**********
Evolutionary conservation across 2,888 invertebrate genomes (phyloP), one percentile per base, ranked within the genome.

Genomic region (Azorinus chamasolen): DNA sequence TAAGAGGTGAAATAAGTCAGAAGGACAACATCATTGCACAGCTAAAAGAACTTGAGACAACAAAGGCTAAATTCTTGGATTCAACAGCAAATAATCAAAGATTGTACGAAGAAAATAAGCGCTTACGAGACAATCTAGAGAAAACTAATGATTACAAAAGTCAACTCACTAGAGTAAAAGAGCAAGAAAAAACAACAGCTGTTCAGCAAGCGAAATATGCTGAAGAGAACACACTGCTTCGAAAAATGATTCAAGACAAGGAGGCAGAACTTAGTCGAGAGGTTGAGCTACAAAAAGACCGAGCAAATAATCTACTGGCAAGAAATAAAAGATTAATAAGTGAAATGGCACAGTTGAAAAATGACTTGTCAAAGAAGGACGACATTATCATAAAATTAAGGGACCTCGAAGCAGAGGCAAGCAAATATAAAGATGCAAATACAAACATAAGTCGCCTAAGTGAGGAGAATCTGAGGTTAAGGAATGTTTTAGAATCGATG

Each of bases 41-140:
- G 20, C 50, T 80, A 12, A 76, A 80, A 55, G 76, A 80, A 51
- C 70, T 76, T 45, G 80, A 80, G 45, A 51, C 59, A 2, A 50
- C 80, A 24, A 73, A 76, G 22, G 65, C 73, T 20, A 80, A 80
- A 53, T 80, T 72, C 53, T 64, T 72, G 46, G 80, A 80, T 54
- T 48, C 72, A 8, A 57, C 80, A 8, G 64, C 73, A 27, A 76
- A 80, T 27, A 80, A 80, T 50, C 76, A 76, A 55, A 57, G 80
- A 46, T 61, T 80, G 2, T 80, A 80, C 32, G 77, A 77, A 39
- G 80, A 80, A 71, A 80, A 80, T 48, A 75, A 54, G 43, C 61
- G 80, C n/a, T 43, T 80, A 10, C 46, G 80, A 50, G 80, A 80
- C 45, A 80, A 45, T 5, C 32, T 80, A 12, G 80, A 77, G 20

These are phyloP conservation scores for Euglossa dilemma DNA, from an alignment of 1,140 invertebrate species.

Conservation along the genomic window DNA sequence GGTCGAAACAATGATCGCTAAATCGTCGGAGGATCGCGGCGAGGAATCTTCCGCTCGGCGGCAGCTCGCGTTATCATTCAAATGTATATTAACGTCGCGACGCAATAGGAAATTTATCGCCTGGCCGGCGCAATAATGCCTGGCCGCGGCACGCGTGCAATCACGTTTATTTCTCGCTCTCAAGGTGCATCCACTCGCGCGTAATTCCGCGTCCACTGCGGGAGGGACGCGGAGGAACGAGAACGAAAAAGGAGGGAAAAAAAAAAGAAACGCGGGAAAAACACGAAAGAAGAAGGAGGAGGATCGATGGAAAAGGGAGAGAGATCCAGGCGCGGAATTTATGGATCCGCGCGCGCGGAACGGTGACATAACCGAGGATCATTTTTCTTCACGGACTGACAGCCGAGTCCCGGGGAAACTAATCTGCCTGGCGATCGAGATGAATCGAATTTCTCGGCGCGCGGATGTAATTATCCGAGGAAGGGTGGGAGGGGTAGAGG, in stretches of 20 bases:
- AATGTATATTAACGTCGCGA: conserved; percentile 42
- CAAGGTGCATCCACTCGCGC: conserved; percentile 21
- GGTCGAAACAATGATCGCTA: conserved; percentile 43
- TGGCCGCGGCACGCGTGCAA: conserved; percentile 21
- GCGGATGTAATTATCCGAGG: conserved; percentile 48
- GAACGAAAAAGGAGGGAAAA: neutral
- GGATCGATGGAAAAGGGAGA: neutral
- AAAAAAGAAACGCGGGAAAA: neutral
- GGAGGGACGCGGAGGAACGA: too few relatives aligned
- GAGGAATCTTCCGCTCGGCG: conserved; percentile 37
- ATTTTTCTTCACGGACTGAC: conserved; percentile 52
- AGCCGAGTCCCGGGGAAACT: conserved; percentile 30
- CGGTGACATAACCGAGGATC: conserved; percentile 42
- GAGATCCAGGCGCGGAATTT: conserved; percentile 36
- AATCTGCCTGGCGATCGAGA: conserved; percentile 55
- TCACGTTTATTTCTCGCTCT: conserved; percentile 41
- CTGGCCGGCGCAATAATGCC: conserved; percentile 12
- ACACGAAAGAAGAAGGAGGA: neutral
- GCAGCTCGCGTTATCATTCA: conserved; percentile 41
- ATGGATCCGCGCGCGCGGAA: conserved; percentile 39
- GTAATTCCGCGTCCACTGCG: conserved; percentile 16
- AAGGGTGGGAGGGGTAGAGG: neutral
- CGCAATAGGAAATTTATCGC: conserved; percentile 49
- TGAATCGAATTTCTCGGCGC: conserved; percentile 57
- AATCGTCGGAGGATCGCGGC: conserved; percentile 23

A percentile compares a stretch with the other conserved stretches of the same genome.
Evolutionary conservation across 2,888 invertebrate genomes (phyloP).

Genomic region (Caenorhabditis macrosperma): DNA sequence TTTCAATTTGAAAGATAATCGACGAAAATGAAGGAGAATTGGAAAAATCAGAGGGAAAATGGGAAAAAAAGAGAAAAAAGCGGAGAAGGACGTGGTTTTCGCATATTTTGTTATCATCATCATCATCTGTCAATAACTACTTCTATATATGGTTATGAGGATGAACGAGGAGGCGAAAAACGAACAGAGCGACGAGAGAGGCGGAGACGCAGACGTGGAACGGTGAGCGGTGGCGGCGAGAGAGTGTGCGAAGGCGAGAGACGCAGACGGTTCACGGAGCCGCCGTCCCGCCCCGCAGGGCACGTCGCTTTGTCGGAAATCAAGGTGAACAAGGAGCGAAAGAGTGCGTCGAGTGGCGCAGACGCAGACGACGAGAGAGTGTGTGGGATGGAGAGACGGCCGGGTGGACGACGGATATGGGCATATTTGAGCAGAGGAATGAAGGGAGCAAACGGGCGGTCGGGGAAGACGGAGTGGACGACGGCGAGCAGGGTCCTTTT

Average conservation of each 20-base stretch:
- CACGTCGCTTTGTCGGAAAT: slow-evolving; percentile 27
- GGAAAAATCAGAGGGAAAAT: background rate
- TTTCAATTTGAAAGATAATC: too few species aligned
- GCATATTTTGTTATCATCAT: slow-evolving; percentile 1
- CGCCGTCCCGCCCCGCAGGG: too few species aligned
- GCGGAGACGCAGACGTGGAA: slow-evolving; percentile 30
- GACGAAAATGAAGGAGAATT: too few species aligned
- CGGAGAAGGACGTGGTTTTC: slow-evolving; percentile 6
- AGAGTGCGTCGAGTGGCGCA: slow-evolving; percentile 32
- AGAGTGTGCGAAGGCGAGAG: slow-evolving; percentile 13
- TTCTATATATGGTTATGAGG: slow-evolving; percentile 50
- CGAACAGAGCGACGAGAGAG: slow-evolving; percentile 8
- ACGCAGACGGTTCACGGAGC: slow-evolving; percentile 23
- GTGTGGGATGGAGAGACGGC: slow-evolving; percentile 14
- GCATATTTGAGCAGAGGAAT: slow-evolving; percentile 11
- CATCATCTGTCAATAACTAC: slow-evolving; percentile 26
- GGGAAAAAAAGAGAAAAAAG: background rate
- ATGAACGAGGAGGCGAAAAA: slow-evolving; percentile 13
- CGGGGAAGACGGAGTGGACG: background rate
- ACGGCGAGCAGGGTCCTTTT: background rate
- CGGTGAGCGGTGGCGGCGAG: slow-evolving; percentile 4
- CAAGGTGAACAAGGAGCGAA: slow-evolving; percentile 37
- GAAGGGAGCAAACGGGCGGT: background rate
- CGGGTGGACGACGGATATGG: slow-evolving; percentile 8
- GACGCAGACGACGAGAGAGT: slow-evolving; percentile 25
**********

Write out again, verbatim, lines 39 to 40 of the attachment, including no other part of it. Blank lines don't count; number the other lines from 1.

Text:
- TGAATCGAATTTCTCGGCGC: conserved; percentile 57
- AATCGTCGGAGGATCGCGGC: conserved; percentile 23